Would you rather be the first of your country to make a Wimbledon Final, or would you prefer to be the first – and only – convicted murderer of a Wimbledon Final?
The answer is obvious, but for Vere Thomas “St Leger” Goold, he is the infamous record-holder of both accolades: the first Irishman to set foot on the gorgeous lawn as a finalist and also the first – and hopefully the last – murderer.
Goold came into the 1879 Wimbledon Final as favourite, off the back of his 1879 Irish Open win – pockets stuffed with the prize money of £20 – and many tipped Goold’s backhand to guide him to success in the third ever Wimbledon tournament.
Sport doesn’t follow the suggested scripts, though, and tennis in particular often serves up the regular curveball. Goold was defeated in the final, and in a surprisingly routine manner, with John Thorneycroft Hartley emerging victorious in three sets (6-2, 6-4, 6-2). The upset was so unexpected that Hartley had to exit SW19 immediately after going into the history books; he hadn’t organised cover for his Sunday service at church due to expectations he wouldn’t make it that far in the tournament.
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Reports suggest that Goold lost that final because of a hangover – imagine Rafa Nadal or Andy Murray doing such a thing in the current day; those kind of athletes probably don’t even drink, let alone a night before a game. And how the Irishman must regret his poor preparation.
Failure to defend his Irish Open crown followed in 1880, and just four years after losing that historic final, Goold would no longer pick up his tennis racket in a professional capacity, as a downward spiral of drink and opium engulfed his world.
In 1891, Goold’s decision to marry the twice-widowed Madame Marie Giraudin would end up being his downfall; rarely is a combination of a raging alcoholic and a woman with expensive tastes a good combination.
A string of debts built up for the couple, and in 1907 the pair made one final attempt to pay off the money they owed, by travelling to Monte Carlo to hopefully strike it lucky on the casino tables. However, it will be no surprise to learn that very quickly, Mr and Mrs Goolds had failed miserably at roulette and had nothing to their name.
That was until a rare piece of camaraderie amongst gamblers, with Danish widower, Emma Levin, lending the couple £40. But there was to be no success, and the generosity from Mrs Levin was quickly lost. Naturally, the Dane wanted her money back, so visited the Goolds at their villa.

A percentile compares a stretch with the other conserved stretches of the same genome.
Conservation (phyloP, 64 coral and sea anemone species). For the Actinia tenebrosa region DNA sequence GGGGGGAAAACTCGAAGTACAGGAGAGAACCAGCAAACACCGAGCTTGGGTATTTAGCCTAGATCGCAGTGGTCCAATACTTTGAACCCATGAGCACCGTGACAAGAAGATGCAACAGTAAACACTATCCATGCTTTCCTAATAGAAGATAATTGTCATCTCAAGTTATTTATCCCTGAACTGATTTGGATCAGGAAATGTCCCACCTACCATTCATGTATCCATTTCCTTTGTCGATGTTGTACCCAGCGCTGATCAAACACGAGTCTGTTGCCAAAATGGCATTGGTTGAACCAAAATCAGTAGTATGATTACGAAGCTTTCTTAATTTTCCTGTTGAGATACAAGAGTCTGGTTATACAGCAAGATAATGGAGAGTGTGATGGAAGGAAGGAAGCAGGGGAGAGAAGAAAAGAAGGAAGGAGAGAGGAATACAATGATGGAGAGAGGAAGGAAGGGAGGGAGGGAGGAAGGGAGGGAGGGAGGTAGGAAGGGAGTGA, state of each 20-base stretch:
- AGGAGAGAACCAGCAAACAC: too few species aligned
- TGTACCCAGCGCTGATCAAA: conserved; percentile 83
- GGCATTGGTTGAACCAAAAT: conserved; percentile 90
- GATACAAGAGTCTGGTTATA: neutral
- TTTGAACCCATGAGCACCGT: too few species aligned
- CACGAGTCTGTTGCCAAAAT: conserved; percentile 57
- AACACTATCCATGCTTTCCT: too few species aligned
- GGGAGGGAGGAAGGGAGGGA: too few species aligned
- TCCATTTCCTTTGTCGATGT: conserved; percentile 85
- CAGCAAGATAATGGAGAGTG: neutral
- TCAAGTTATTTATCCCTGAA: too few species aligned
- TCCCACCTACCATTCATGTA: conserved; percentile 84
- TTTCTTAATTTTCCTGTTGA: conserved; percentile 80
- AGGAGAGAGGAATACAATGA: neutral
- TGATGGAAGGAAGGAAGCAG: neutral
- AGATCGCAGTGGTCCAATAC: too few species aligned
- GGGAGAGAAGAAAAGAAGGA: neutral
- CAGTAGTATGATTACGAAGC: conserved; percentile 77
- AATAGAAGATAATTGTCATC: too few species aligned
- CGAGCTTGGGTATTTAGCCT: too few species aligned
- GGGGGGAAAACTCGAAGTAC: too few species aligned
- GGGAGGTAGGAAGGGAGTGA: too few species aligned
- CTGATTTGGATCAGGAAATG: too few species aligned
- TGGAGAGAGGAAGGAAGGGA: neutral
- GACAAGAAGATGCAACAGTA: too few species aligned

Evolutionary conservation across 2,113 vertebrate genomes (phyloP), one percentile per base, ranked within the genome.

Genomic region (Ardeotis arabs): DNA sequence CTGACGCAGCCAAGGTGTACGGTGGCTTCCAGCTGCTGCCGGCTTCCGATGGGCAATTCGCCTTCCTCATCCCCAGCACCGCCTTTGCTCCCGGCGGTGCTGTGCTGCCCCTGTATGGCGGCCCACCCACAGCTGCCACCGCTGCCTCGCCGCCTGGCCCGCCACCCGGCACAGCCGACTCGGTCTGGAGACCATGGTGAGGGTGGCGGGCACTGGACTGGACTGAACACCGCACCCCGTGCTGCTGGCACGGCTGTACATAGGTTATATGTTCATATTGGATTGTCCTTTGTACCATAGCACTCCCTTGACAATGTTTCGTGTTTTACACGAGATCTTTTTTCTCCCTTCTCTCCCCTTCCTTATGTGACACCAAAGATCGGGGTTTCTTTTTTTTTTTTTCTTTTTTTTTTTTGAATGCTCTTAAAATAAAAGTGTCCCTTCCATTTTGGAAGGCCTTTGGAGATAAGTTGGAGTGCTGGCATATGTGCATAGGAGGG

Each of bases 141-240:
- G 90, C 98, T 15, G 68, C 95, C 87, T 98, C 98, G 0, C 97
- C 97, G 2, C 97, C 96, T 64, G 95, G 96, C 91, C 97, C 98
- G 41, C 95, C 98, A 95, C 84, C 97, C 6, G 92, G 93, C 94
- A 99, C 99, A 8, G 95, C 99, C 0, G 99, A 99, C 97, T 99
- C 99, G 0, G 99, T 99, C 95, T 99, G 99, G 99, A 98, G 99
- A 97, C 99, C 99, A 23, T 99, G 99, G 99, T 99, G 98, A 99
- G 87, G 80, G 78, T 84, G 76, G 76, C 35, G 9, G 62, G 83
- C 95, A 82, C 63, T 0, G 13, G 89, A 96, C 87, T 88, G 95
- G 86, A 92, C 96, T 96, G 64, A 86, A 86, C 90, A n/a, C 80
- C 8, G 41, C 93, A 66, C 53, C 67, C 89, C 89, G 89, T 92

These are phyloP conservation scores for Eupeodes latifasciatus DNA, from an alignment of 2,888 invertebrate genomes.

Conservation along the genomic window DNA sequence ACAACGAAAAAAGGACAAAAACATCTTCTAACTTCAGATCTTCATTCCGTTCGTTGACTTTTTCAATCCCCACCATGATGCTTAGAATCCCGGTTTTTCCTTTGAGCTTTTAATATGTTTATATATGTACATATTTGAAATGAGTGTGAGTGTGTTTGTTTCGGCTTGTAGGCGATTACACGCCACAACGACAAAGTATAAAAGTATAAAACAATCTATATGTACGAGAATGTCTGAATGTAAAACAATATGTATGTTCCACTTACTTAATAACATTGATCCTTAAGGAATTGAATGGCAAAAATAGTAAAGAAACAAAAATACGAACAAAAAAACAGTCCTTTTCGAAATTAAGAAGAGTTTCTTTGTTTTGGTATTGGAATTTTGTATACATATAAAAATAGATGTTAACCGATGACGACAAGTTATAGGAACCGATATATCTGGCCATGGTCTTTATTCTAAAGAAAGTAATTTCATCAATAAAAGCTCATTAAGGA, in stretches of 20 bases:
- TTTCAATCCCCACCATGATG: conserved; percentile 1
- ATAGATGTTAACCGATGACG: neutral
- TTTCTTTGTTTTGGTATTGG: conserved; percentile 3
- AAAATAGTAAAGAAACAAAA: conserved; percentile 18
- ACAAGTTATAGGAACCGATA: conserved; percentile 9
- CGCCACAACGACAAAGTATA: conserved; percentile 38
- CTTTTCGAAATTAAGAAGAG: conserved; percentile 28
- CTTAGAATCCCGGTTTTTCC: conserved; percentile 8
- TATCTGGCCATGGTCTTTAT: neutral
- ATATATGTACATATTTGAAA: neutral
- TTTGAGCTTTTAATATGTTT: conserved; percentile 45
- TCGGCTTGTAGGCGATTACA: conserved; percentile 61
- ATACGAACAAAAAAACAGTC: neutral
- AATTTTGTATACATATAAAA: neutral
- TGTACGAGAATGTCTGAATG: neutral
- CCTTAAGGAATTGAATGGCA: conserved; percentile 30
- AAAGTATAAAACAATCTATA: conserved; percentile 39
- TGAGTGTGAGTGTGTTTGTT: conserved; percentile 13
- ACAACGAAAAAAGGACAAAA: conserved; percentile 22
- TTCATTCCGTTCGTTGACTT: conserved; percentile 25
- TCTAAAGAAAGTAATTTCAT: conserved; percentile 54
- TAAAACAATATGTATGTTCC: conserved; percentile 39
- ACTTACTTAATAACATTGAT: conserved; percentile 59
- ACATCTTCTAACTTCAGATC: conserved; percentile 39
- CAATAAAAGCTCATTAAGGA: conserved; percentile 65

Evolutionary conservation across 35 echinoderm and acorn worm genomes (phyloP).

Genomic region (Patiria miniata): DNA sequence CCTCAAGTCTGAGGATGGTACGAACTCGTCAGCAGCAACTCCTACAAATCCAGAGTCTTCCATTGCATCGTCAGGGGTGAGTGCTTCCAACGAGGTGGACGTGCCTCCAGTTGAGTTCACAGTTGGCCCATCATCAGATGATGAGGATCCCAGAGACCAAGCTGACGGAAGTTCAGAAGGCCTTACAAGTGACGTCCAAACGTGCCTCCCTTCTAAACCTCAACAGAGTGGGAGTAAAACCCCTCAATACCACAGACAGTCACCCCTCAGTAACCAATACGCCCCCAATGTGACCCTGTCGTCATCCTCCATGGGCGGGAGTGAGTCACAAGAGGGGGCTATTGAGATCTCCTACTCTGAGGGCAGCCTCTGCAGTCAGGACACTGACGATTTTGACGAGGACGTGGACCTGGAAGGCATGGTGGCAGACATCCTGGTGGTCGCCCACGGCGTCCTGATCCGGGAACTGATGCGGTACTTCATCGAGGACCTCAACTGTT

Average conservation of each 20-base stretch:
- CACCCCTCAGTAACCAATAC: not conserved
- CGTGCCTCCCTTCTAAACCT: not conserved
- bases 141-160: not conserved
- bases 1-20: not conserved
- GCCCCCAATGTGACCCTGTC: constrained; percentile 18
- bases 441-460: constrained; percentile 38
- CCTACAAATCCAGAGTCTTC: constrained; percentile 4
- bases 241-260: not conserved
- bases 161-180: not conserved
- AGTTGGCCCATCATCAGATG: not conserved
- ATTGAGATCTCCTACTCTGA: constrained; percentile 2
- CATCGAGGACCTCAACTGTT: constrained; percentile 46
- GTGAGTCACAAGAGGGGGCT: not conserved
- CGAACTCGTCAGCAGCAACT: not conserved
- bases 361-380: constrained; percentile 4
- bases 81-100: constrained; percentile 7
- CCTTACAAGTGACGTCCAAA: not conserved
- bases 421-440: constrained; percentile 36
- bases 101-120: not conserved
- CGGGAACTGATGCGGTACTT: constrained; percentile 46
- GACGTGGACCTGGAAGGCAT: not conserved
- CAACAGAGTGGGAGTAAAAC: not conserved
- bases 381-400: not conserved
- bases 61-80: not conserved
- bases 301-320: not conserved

This is where the story takes a gory twist: upon a friend notifying the police of Mrs Levin’s absence, Monte Carlo’s finest boys in blue entered the Goold’s apartment to a scene that wouldn’t look out of place in Texas Chainsaw Massacre; blood stains all over the walls and furniture, with a dagger and a butcher’s knife, soaked in blood, left on clear display.
Clearly not the sharpest murdering double-act, the Goolds took a train from Monte Carlo to Marseille, leaving behind a trunk and a handbag at the station, with instructions for it to be forwarded to London.
It didn’t take too long for a member of staff to notice the smell of rotting flesh and seeping blood coming from the two items. And upon inspection the brutally dismembered body of Emma Levin was found.
The trial of the Goolds was OJ Simpson before OJ Simpson. And even though Vere Goold confessed to the murder, the jury actually felt that his wife, Marie, was more to blame; fuelled with the knowledge that her two previous husbands had died in suspicious circumstances, Mrs Goolds was viewed as the coaxer of the murder.
Three days the trial lasted, with both being sentenced to life imprisonment – although Mrs Goolds was only spared being sentenced to death due to the Monaco government not owning the required equipment to carry out the execution.
Tennis’ most infamous double-act, and it has nothing to do with what happened on the court.
You could bascially make a movie out of this story, and we bet it would top the 10 highest-grossing sports films of all-time..